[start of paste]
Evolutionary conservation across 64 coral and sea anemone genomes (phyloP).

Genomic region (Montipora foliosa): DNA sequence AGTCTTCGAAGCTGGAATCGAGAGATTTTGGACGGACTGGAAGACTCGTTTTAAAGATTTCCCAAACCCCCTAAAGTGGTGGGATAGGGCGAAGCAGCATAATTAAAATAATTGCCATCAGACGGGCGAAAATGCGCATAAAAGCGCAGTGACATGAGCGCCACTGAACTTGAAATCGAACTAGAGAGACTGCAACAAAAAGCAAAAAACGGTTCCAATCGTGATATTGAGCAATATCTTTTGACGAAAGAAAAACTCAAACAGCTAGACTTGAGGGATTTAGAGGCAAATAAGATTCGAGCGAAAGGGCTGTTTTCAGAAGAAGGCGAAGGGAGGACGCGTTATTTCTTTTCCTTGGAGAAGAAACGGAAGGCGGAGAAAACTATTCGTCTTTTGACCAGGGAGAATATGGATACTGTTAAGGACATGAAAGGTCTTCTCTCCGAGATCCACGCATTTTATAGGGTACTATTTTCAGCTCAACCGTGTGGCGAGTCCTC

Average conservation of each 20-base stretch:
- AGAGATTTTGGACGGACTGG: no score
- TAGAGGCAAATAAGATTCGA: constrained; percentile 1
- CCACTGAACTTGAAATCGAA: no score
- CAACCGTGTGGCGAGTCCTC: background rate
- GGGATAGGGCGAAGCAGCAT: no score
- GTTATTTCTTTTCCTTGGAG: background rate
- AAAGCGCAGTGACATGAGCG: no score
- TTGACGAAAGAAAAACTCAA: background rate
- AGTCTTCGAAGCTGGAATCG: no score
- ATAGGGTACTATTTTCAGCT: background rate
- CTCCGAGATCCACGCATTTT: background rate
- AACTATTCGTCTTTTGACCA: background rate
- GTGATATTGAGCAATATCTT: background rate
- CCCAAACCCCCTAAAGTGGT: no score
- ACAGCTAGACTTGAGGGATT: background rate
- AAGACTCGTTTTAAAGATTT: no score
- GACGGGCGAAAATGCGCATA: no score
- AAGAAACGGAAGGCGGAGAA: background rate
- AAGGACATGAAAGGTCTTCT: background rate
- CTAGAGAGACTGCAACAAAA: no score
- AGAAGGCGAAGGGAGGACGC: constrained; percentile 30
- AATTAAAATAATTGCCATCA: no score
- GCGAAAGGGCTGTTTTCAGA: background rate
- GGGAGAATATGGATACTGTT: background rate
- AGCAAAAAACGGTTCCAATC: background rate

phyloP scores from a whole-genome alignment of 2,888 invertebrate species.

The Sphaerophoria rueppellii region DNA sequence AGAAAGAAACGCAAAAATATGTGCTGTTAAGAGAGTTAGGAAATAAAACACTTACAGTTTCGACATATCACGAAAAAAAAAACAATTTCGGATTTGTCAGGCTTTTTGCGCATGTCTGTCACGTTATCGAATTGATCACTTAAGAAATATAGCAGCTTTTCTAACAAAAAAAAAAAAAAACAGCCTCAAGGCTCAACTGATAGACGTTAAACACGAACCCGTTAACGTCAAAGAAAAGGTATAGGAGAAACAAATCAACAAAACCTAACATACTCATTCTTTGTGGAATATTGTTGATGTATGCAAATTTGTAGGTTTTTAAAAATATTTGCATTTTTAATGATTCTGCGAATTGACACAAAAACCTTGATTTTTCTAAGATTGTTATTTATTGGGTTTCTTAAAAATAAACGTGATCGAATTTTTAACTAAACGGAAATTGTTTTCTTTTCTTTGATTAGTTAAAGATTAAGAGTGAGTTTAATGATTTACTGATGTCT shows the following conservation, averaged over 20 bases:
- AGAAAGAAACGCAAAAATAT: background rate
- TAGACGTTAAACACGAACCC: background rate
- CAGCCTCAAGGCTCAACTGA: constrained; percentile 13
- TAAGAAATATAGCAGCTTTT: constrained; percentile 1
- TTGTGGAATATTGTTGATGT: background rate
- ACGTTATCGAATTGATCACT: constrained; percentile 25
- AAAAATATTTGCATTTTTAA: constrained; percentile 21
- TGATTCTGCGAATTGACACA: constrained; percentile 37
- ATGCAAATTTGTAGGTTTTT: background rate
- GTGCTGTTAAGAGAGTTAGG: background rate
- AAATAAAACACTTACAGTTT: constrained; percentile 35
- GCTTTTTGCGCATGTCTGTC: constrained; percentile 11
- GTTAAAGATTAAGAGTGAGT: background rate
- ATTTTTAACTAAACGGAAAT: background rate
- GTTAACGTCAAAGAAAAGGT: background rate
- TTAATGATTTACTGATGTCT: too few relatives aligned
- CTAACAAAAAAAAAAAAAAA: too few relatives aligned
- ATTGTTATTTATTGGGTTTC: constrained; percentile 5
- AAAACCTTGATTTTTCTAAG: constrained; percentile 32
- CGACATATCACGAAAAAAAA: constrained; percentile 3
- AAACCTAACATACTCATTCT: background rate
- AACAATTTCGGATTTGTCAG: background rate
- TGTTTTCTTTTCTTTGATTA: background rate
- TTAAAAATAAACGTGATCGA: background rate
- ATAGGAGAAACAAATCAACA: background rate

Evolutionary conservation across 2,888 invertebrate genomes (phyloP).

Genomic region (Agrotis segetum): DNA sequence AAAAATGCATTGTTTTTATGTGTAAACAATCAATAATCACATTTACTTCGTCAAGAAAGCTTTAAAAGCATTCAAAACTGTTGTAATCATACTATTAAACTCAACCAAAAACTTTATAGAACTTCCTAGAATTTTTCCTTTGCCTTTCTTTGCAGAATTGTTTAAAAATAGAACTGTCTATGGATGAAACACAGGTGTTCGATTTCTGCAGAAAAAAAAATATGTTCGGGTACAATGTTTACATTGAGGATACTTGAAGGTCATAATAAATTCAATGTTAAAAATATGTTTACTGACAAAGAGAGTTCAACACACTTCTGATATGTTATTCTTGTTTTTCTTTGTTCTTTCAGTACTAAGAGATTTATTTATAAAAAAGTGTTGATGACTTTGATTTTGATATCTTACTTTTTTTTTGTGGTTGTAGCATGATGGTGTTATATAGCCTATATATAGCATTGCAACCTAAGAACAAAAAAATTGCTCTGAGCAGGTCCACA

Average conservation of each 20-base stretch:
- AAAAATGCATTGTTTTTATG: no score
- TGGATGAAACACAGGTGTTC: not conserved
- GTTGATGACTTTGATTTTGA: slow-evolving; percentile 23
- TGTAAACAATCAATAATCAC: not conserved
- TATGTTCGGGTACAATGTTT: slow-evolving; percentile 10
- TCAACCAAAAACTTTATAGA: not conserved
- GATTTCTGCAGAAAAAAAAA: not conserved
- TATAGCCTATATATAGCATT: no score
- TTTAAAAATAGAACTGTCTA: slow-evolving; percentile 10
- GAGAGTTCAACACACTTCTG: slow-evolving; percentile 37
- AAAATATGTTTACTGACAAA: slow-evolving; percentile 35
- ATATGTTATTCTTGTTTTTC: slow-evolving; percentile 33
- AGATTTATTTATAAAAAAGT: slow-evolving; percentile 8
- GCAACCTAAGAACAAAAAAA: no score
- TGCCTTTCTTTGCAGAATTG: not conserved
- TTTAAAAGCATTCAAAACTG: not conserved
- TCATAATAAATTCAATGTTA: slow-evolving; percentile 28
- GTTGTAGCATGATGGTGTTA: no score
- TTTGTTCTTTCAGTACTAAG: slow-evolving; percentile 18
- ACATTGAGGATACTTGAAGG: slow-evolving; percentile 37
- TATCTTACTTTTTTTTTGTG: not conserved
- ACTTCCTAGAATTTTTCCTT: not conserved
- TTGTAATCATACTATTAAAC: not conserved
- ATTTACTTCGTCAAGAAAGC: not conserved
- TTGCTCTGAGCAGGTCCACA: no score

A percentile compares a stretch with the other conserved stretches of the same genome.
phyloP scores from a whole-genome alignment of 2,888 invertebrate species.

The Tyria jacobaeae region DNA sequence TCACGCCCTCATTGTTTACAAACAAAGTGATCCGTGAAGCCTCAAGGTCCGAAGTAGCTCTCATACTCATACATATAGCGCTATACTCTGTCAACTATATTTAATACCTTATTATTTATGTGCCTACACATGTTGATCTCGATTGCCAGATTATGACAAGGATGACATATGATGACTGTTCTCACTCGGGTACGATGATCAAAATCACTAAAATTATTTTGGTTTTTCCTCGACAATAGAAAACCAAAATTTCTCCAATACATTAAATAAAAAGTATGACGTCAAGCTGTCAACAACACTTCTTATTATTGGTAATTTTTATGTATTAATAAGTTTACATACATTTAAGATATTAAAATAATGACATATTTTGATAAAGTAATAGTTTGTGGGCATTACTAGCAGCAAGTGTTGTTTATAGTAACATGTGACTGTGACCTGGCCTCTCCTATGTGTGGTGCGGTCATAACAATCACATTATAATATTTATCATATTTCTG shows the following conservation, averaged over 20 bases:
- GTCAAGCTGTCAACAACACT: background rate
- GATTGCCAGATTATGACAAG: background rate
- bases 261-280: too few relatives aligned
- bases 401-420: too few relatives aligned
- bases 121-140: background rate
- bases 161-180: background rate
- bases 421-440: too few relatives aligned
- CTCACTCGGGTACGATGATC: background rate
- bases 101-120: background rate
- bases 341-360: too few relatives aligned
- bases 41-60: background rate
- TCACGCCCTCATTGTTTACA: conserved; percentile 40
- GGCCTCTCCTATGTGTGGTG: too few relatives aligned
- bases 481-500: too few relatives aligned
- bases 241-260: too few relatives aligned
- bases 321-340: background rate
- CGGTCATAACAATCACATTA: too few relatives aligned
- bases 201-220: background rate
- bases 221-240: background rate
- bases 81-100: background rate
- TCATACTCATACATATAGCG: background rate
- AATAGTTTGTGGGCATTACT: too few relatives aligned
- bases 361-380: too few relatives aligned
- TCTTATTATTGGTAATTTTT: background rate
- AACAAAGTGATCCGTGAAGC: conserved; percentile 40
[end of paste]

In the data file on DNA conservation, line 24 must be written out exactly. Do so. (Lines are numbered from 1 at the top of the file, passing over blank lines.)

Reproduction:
- AGAAGGCGAAGGGAGGACGC: constrained; percentile 30